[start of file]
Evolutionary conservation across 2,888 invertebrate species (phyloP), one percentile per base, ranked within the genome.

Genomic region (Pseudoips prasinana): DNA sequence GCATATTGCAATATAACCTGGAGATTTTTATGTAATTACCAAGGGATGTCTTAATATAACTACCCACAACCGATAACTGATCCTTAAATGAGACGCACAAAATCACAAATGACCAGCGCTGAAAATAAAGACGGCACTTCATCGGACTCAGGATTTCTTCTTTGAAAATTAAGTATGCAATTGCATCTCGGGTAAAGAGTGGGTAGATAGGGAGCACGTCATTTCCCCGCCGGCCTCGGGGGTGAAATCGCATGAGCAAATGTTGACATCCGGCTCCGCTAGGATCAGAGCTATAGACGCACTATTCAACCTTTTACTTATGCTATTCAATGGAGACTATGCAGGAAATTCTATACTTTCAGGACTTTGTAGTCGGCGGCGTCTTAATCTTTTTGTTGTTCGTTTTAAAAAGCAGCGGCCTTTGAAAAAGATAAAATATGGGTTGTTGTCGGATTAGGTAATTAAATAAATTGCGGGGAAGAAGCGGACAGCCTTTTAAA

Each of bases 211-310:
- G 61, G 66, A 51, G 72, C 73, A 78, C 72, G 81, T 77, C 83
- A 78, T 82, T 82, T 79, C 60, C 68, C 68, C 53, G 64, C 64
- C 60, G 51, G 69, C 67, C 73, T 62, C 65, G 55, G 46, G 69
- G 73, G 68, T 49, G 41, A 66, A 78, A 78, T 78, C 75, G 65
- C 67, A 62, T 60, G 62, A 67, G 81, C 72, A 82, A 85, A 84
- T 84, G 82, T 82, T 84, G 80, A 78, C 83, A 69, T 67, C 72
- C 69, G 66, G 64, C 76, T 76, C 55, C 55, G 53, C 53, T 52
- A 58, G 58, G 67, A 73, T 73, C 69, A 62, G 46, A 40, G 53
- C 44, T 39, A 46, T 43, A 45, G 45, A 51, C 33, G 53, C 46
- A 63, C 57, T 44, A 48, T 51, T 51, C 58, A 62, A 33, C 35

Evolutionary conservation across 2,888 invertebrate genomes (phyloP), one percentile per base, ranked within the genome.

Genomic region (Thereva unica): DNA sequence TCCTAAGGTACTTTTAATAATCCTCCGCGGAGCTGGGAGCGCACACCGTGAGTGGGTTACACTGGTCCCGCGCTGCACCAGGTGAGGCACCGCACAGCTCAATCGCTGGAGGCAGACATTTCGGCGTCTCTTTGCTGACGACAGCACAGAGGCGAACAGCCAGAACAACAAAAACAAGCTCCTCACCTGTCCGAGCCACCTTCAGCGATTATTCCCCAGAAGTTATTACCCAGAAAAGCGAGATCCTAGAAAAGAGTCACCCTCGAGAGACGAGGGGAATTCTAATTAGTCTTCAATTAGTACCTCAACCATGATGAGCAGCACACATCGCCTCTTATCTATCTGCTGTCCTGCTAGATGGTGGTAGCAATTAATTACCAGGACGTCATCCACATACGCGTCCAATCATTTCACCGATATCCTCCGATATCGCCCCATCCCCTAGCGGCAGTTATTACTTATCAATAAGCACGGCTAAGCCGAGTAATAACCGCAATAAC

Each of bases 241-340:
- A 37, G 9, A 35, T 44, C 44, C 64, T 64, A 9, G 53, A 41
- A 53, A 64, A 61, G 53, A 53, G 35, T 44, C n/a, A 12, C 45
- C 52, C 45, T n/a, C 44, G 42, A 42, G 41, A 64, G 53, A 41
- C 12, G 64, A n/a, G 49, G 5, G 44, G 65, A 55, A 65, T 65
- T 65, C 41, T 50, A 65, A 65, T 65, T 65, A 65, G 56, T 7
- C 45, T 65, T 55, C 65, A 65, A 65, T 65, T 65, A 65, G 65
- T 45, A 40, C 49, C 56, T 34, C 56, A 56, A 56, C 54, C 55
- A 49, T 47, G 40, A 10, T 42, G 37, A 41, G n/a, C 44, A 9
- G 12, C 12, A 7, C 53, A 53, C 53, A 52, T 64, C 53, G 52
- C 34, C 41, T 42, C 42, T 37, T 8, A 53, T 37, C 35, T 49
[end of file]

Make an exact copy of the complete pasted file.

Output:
Evolutionary conservation across 2,888 invertebrate species (phyloP), one percentile per base, ranked within the genome.

Genomic region (Pseudoips prasinana): DNA sequence GCATATTGCAATATAACCTGGAGATTTTTATGTAATTACCAAGGGATGTCTTAATATAACTACCCACAACCGATAACTGATCCTTAAATGAGACGCACAAAATCACAAATGACCAGCGCTGAAAATAAAGACGGCACTTCATCGGACTCAGGATTTCTTCTTTGAAAATTAAGTATGCAATTGCATCTCGGGTAAAGAGTGGGTAGATAGGGAGCACGTCATTTCCCCGCCGGCCTCGGGGGTGAAATCGCATGAGCAAATGTTGACATCCGGCTCCGCTAGGATCAGAGCTATAGACGCACTATTCAACCTTTTACTTATGCTATTCAATGGAGACTATGCAGGAAATTCTATACTTTCAGGACTTTGTAGTCGGCGGCGTCTTAATCTTTTTGTTGTTCGTTTTAAAAAGCAGCGGCCTTTGAAAAAGATAAAATATGGGTTGTTGTCGGATTAGGTAATTAAATAAATTGCGGGGAAGAAGCGGACAGCCTTTTAAA

Each of bases 211-310:
- G 61, G 66, A 51, G 72, C 73, A 78, C 72, G 81, T 77, C 83
- A 78, T 82, T 82, T 79, C 60, C 68, C 68, C 53, G 64, C 64
- C 60, G 51, G 69, C 67, C 73, T 62, C 65, G 55, G 46, G 69
- G 73, G 68, T 49, G 41, A 66, A 78, A 78, T 78, C 75, G 65
- C 67, A 62, T 60, G 62, A 67, G 81, C 72, A 82, A 85, A 84
- T 84, G 82, T 82, T 84, G 80, A 78, C 83, A 69, T 67, C 72
- C 69, G 66, G 64, C 76, T 76, C 55, C 55, G 53, C 53, T 52
- A 58, G 58, G 67, A 73, T 73, C 69, A 62, G 46, A 40, G 53
- C 44, T 39, A 46, T 43, A 45, G 45, A 51, C 33, G 53, C 46
- A 63, C 57, T 44, A 48, T 51, T 51, C 58, A 62, A 33, C 35

Evolutionary conservation across 2,888 invertebrate genomes (phyloP), one percentile per base, ranked within the genome.

Genomic region (Thereva unica): DNA sequence TCCTAAGGTACTTTTAATAATCCTCCGCGGAGCTGGGAGCGCACACCGTGAGTGGGTTACACTGGTCCCGCGCTGCACCAGGTGAGGCACCGCACAGCTCAATCGCTGGAGGCAGACATTTCGGCGTCTCTTTGCTGACGACAGCACAGAGGCGAACAGCCAGAACAACAAAAACAAGCTCCTCACCTGTCCGAGCCACCTTCAGCGATTATTCCCCAGAAGTTATTACCCAGAAAAGCGAGATCCTAGAAAAGAGTCACCCTCGAGAGACGAGGGGAATTCTAATTAGTCTTCAATTAGTACCTCAACCATGATGAGCAGCACACATCGCCTCTTATCTATCTGCTGTCCTGCTAGATGGTGGTAGCAATTAATTACCAGGACGTCATCCACATACGCGTCCAATCATTTCACCGATATCCTCCGATATCGCCCCATCCCCTAGCGGCAGTTATTACTTATCAATAAGCACGGCTAAGCCGAGTAATAACCGCAATAAC

Each of bases 241-340:
- A 37, G 9, A 35, T 44, C 44, C 64, T 64, A 9, G 53, A 41
- A 53, A 64, A 61, G 53, A 53, G 35, T 44, C n/a, A 12, C 45
- C 52, C 45, T n/a, C 44, G 42, A 42, G 41, A 64, G 53, A 41
- C 12, G 64, A n/a, G 49, G 5, G 44, G 65, A 55, A 65, T 65
- T 65, C 41, T 50, A 65, A 65, T 65, T 65, A 65, G 56, T 7
- C 45, T 65, T 55, C 65, A 65, A 65, T 65, T 65, A 65, G 65
- T 45, A 40, C 49, C 56, T 34, C 56, A 56, A 56, C 54, C 55
- A 49, T 47, G 40, A 10, T 42, G 37, A 41, G n/a, C 44, A 9
- G 12, C 12, A 7, C 53, A 53, C 53, A 52, T 64, C 53, G 52
- C 34, C 41, T 42, C 42, T 37, T 8, A 53, T 37, C 35, T 49